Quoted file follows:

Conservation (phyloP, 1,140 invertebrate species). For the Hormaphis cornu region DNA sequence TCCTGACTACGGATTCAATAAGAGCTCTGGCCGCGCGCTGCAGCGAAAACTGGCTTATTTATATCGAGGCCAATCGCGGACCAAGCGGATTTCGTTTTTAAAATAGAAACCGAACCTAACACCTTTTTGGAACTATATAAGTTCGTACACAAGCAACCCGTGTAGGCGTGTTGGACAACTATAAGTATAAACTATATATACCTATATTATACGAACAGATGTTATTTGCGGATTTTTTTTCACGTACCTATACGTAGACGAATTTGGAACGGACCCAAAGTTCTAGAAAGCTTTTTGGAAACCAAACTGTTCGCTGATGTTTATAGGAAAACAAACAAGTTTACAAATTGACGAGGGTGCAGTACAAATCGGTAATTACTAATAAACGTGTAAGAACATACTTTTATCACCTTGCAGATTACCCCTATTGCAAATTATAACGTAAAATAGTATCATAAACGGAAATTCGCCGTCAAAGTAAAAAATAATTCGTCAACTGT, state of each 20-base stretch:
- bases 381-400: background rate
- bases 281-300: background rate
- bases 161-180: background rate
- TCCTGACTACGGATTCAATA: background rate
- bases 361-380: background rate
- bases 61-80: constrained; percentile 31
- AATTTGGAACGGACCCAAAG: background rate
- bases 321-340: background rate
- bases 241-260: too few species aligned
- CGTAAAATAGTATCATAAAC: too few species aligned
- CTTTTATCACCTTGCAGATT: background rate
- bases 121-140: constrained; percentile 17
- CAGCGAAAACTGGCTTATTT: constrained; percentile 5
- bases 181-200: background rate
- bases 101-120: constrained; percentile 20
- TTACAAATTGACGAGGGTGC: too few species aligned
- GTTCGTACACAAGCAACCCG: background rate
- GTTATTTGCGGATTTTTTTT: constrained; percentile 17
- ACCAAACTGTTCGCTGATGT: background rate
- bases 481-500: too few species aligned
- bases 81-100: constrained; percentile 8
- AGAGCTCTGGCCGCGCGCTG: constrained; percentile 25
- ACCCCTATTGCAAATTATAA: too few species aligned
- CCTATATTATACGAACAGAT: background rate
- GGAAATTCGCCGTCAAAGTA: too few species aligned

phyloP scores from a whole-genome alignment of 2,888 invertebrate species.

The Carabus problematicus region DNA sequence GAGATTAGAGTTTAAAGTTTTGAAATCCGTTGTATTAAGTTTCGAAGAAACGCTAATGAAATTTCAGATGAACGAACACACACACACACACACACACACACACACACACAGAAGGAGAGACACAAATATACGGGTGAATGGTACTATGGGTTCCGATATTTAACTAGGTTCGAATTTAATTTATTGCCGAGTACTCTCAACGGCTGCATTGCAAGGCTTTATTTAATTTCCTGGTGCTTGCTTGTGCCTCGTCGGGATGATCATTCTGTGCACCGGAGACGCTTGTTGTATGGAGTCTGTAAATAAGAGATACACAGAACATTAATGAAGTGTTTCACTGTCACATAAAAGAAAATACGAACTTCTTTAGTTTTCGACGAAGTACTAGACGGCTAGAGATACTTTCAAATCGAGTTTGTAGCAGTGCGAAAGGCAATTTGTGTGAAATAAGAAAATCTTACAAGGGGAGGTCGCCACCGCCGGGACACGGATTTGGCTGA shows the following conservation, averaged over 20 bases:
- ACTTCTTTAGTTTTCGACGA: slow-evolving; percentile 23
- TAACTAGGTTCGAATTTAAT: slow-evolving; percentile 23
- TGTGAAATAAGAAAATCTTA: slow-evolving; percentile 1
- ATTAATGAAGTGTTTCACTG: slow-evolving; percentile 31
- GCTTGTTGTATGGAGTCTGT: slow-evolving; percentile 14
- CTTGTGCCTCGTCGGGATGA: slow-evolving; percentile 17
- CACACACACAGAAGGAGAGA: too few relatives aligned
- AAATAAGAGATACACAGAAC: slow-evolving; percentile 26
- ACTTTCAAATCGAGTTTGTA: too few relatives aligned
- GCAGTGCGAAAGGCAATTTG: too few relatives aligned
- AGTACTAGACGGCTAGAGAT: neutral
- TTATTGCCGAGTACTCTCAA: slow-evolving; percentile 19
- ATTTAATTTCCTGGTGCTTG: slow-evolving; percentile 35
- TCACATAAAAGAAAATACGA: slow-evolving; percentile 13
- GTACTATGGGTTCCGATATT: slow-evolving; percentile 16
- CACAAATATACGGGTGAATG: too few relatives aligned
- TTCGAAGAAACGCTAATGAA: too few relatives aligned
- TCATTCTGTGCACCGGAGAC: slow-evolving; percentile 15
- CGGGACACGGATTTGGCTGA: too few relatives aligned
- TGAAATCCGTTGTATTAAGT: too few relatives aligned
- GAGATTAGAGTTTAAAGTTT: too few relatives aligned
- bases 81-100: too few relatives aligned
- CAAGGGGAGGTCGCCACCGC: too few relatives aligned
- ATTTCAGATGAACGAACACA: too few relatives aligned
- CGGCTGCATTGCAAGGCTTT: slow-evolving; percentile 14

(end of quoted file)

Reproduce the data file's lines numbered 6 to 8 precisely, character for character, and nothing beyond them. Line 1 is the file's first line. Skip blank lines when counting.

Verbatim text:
- bases 361-380: background rate
- bases 61-80: constrained; percentile 31
- AATTTGGAACGGACCCAAAG: background rate